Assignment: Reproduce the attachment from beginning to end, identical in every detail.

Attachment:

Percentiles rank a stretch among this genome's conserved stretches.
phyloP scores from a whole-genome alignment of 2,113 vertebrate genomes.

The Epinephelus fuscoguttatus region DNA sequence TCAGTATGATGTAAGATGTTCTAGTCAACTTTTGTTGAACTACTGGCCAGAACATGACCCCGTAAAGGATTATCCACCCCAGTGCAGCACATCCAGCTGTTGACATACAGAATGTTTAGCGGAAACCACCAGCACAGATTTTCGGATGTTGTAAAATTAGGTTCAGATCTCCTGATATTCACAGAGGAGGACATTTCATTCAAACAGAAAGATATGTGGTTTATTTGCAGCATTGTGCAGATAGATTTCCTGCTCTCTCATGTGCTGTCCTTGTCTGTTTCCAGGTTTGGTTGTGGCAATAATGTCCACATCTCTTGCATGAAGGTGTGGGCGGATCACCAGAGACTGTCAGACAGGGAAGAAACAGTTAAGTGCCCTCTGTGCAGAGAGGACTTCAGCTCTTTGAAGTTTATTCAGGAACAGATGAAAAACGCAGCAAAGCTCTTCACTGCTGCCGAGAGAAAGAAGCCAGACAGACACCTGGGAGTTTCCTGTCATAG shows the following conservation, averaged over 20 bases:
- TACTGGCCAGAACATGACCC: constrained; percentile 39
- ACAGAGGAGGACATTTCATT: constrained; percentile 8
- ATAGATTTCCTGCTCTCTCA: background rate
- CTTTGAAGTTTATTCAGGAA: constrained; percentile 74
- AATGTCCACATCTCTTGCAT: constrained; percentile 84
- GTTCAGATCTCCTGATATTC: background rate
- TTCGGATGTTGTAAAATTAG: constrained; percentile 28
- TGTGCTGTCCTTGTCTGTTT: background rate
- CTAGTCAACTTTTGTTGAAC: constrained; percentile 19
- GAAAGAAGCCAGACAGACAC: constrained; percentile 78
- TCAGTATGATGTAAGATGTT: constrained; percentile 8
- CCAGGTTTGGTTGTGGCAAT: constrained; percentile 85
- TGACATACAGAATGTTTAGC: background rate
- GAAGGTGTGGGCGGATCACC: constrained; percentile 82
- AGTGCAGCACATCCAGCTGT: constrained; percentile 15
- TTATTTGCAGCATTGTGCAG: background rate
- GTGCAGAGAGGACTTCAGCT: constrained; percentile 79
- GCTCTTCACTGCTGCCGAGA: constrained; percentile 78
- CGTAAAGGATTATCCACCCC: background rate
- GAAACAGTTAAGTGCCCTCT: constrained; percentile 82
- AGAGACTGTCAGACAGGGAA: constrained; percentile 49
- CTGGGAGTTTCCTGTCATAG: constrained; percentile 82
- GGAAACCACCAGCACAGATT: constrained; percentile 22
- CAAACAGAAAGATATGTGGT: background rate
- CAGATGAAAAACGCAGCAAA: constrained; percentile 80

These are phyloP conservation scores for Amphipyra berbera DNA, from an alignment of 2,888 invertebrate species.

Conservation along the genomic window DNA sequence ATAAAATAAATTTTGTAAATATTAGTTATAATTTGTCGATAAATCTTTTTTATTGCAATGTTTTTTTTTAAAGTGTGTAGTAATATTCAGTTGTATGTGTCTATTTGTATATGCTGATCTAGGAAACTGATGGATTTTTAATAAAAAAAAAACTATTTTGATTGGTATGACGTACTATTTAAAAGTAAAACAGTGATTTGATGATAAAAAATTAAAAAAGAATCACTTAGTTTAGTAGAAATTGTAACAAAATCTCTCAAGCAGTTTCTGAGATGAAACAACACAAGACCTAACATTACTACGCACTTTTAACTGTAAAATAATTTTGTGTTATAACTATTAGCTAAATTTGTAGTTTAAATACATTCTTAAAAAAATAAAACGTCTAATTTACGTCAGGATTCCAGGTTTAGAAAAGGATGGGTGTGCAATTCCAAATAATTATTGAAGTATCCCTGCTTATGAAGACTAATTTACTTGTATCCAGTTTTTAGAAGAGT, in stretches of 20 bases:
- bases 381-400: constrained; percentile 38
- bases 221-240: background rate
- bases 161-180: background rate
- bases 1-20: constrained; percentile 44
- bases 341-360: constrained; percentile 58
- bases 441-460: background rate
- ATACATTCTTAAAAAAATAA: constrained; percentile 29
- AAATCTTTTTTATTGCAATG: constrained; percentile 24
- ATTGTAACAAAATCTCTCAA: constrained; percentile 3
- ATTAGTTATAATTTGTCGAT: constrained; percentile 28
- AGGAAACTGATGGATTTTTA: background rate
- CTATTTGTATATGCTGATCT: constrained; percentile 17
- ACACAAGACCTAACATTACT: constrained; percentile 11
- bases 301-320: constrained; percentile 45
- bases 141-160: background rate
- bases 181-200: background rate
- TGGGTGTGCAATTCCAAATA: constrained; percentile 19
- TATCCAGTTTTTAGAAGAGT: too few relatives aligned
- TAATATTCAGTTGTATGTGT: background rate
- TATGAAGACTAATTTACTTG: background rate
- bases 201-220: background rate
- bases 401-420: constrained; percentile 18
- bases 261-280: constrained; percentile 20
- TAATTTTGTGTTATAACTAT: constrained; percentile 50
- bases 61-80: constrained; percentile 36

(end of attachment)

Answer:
Percentiles rank a stretch among this genome's conserved stretches.
phyloP scores from a whole-genome alignment of 2,113 vertebrate genomes.

The Epinephelus fuscoguttatus region DNA sequence TCAGTATGATGTAAGATGTTCTAGTCAACTTTTGTTGAACTACTGGCCAGAACATGACCCCGTAAAGGATTATCCACCCCAGTGCAGCACATCCAGCTGTTGACATACAGAATGTTTAGCGGAAACCACCAGCACAGATTTTCGGATGTTGTAAAATTAGGTTCAGATCTCCTGATATTCACAGAGGAGGACATTTCATTCAAACAGAAAGATATGTGGTTTATTTGCAGCATTGTGCAGATAGATTTCCTGCTCTCTCATGTGCTGTCCTTGTCTGTTTCCAGGTTTGGTTGTGGCAATAATGTCCACATCTCTTGCATGAAGGTGTGGGCGGATCACCAGAGACTGTCAGACAGGGAAGAAACAGTTAAGTGCCCTCTGTGCAGAGAGGACTTCAGCTCTTTGAAGTTTATTCAGGAACAGATGAAAAACGCAGCAAAGCTCTTCACTGCTGCCGAGAGAAAGAAGCCAGACAGACACCTGGGAGTTTCCTGTCATAG shows the following conservation, averaged over 20 bases:
- TACTGGCCAGAACATGACCC: constrained; percentile 39
- ACAGAGGAGGACATTTCATT: constrained; percentile 8
- ATAGATTTCCTGCTCTCTCA: background rate
- CTTTGAAGTTTATTCAGGAA: constrained; percentile 74
- AATGTCCACATCTCTTGCAT: constrained; percentile 84
- GTTCAGATCTCCTGATATTC: background rate
- TTCGGATGTTGTAAAATTAG: constrained; percentile 28
- TGTGCTGTCCTTGTCTGTTT: background rate
- CTAGTCAACTTTTGTTGAAC: constrained; percentile 19
- GAAAGAAGCCAGACAGACAC: constrained; percentile 78
- TCAGTATGATGTAAGATGTT: constrained; percentile 8
- CCAGGTTTGGTTGTGGCAAT: constrained; percentile 85
- TGACATACAGAATGTTTAGC: background rate
- GAAGGTGTGGGCGGATCACC: constrained; percentile 82
- AGTGCAGCACATCCAGCTGT: constrained; percentile 15
- TTATTTGCAGCATTGTGCAG: background rate
- GTGCAGAGAGGACTTCAGCT: constrained; percentile 79
- GCTCTTCACTGCTGCCGAGA: constrained; percentile 78
- CGTAAAGGATTATCCACCCC: background rate
- GAAACAGTTAAGTGCCCTCT: constrained; percentile 82
- AGAGACTGTCAGACAGGGAA: constrained; percentile 49
- CTGGGAGTTTCCTGTCATAG: constrained; percentile 82
- GGAAACCACCAGCACAGATT: constrained; percentile 22
- CAAACAGAAAGATATGTGGT: background rate
- CAGATGAAAAACGCAGCAAA: constrained; percentile 80

These are phyloP conservation scores for Amphipyra berbera DNA, from an alignment of 2,888 invertebrate species.

Conservation along the genomic window DNA sequence ATAAAATAAATTTTGTAAATATTAGTTATAATTTGTCGATAAATCTTTTTTATTGCAATGTTTTTTTTTAAAGTGTGTAGTAATATTCAGTTGTATGTGTCTATTTGTATATGCTGATCTAGGAAACTGATGGATTTTTAATAAAAAAAAAACTATTTTGATTGGTATGACGTACTATTTAAAAGTAAAACAGTGATTTGATGATAAAAAATTAAAAAAGAATCACTTAGTTTAGTAGAAATTGTAACAAAATCTCTCAAGCAGTTTCTGAGATGAAACAACACAAGACCTAACATTACTACGCACTTTTAACTGTAAAATAATTTTGTGTTATAACTATTAGCTAAATTTGTAGTTTAAATACATTCTTAAAAAAATAAAACGTCTAATTTACGTCAGGATTCCAGGTTTAGAAAAGGATGGGTGTGCAATTCCAAATAATTATTGAAGTATCCCTGCTTATGAAGACTAATTTACTTGTATCCAGTTTTTAGAAGAGT, in stretches of 20 bases:
- bases 381-400: constrained; percentile 38
- bases 221-240: background rate
- bases 161-180: background rate
- bases 1-20: constrained; percentile 44
- bases 341-360: constrained; percentile 58
- bases 441-460: background rate
- ATACATTCTTAAAAAAATAA: constrained; percentile 29
- AAATCTTTTTTATTGCAATG: constrained; percentile 24
- ATTGTAACAAAATCTCTCAA: constrained; percentile 3
- ATTAGTTATAATTTGTCGAT: constrained; percentile 28
- AGGAAACTGATGGATTTTTA: background rate
- CTATTTGTATATGCTGATCT: constrained; percentile 17
- ACACAAGACCTAACATTACT: constrained; percentile 11
- bases 301-320: constrained; percentile 45
- bases 141-160: background rate
- bases 181-200: background rate
- TGGGTGTGCAATTCCAAATA: constrained; percentile 19
- TATCCAGTTTTTAGAAGAGT: too few relatives aligned
- TAATATTCAGTTGTATGTGT: background rate
- TATGAAGACTAATTTACTTG: background rate
- bases 201-220: background rate
- bases 401-420: constrained; percentile 18
- bases 261-280: constrained; percentile 20
- TAATTTTGTGTTATAACTAT: constrained; percentile 50
- bases 61-80: constrained; percentile 36